photographing kids sports black and white photo of a girl sitting on a soccer ball by kellie bieser

Get the in between moments

While the action shots are definitely awesome, I find that the photos that most often pull at my heart are the ones of the in between moments. My camera is always seeking a furrowed brow watching the action, a big gulp of water, or a simple moment taking a break from the work of running up and down the field.

photographing kids sports boy at fence in dugout watching night game by kellie bieser

When photographing your kids’ playing sport, don’t forget to seek out the quieter moments. These can be filled with so much emotion and are a great way to tell the story of the whole game.

Scan the sidelines, be watchful during timeouts, and keep your camera ready when they’re sitting the bench. The in between moments are just as important as any touchdown or home run.

Capture the details

From our place on the sidelines, we see the whole game. It’s a wide angle view of the venue and allows us to appreciate all of the action happening on the court/field/arena/stadium/gym.

But when you are playing the game? Everything is right up close. A pitcher can feel every individual lace on the baseball. A golfer can see every dimple on the golf ball. Basketball players feel the net brush by their fingertips.

So it makes sense that when we are wanting to tell the story of a sport, we would want to capture the details as well as the big picture. Consider zeroing in on a foot kicking a ball or hands holding a bat. Removing everything else from the frame is a great way to draw attention to the little things that make the athletic experience so unique.

photographing kids sports black and white photo of hand holding baseball details by kellie bieser

I dusted off my macro converters to capture this up-close shot of my son holding a game ball. I love how you can see the individual threads in the laces and the dust from the field. And he likes the photo so much that he asked for a print for his bedroom!

Include the team

While I am most definitely at any game with my camera to capture my kids, it would be tragic not to get shots of the whole team. The friendships formed through playing together are a huge part of what makes sports in childhood so special.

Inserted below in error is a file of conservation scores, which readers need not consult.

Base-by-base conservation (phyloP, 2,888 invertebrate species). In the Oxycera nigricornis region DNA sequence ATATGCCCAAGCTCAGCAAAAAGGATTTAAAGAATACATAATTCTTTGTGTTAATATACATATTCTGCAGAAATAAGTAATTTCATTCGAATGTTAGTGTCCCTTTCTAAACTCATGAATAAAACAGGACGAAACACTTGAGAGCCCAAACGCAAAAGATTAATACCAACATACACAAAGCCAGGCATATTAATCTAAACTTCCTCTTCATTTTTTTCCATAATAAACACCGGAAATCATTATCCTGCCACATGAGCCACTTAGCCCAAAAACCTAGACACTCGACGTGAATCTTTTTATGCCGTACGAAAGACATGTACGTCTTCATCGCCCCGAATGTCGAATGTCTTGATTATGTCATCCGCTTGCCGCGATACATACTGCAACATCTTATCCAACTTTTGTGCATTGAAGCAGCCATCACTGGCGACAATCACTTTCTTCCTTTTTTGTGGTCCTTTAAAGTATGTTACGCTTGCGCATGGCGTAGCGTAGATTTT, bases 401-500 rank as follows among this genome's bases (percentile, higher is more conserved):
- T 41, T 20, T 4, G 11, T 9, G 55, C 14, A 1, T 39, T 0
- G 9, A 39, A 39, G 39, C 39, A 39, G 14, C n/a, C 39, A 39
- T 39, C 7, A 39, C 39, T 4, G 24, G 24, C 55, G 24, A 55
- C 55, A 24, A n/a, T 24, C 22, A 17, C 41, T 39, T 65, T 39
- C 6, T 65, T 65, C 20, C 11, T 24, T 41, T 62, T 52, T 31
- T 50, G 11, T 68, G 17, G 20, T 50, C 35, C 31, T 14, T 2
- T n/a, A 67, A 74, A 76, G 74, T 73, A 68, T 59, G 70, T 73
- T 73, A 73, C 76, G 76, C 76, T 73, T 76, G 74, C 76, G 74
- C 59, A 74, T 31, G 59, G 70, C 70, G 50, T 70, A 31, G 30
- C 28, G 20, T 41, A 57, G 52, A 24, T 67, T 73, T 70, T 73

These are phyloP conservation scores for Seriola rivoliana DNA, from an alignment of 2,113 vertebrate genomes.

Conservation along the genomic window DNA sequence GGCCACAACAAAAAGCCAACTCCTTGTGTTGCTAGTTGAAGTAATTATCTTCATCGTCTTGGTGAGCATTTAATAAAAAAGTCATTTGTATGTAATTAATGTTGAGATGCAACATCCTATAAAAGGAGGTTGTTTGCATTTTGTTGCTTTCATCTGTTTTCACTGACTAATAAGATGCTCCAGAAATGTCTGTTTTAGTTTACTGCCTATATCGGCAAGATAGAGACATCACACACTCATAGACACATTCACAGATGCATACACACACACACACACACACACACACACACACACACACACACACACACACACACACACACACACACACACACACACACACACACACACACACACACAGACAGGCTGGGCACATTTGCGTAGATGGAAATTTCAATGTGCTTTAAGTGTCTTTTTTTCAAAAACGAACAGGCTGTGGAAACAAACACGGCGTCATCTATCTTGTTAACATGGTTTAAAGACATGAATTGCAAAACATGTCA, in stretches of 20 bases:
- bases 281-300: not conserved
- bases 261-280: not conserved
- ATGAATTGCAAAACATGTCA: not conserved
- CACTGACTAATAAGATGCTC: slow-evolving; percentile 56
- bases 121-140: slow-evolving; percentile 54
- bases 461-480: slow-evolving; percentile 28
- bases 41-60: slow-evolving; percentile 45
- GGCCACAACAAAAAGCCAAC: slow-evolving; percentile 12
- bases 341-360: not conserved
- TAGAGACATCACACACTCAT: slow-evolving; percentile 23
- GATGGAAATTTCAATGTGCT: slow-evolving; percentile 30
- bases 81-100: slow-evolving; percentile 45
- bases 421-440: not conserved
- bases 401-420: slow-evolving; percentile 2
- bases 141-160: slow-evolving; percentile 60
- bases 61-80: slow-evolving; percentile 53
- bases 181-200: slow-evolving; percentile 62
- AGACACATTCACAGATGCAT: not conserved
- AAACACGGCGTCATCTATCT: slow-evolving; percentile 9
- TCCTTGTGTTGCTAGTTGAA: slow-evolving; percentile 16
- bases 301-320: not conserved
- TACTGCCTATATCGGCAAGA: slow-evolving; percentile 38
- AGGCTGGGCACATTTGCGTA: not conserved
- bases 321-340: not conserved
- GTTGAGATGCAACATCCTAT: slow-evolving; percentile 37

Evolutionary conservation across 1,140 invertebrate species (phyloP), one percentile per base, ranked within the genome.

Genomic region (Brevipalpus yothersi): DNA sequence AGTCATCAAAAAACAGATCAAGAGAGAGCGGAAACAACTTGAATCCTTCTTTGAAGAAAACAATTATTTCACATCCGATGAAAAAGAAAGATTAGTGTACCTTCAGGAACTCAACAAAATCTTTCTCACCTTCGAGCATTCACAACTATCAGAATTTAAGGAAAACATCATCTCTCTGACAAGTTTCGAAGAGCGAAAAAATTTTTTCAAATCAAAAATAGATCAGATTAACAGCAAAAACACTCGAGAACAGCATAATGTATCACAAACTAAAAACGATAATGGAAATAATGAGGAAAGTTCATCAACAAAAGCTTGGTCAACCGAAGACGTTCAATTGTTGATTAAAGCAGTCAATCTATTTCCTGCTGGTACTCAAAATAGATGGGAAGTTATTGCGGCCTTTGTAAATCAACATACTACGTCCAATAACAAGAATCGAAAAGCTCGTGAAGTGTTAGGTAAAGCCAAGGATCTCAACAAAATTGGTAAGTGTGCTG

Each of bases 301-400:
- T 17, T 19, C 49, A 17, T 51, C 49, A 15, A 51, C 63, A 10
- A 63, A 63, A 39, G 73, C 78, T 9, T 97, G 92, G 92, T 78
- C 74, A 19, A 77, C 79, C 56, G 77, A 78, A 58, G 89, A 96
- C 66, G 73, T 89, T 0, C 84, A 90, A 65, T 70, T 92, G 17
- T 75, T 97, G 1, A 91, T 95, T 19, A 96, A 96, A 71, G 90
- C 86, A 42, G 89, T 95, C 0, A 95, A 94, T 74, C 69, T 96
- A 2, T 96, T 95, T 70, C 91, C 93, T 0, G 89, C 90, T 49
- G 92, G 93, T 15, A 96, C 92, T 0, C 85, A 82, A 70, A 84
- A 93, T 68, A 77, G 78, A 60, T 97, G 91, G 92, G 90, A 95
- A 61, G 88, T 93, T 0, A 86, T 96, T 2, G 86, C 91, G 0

photographing kids sports low perspective of baseball team huddle by kellie bieser

I love getting the team dynamic in pregame pep talks and huddles. Whether it be a shot of teammates in action making the play together or a celebratory high five after a hard won game, be sure to include the team in your sports photography.

photographing kids sports black and white photo of boys baseball team in huddle cheering by kellie bieser

We have a team photographer who always takes a more formal photo of everyone together. However, I like to capture the more candid moments and let the kids show their personalities a bit. At the end of the season I will have prints made for everyone as a thank you for a great season.

Put down the camera and cheer!

As a mom-photographer, there aren’t too many things that make me happier than capturing my kids in their element. But it’s also super important to put down the camera from time to time and really watch the game.

photographing kids sports girl with pom poms cheerleader by kellie bieser

I don’t want my kids to think that I missed the action because I was stuck behind the camera! Instead, I want them to know that I am their biggest fan and am there to cheer them on and celebrate their hard work.

Documenting your kids in their activities is an amazing way to show their personalities and celebrate who they are. I can’t wait to hear all about how you capture your little athletes in the comments below!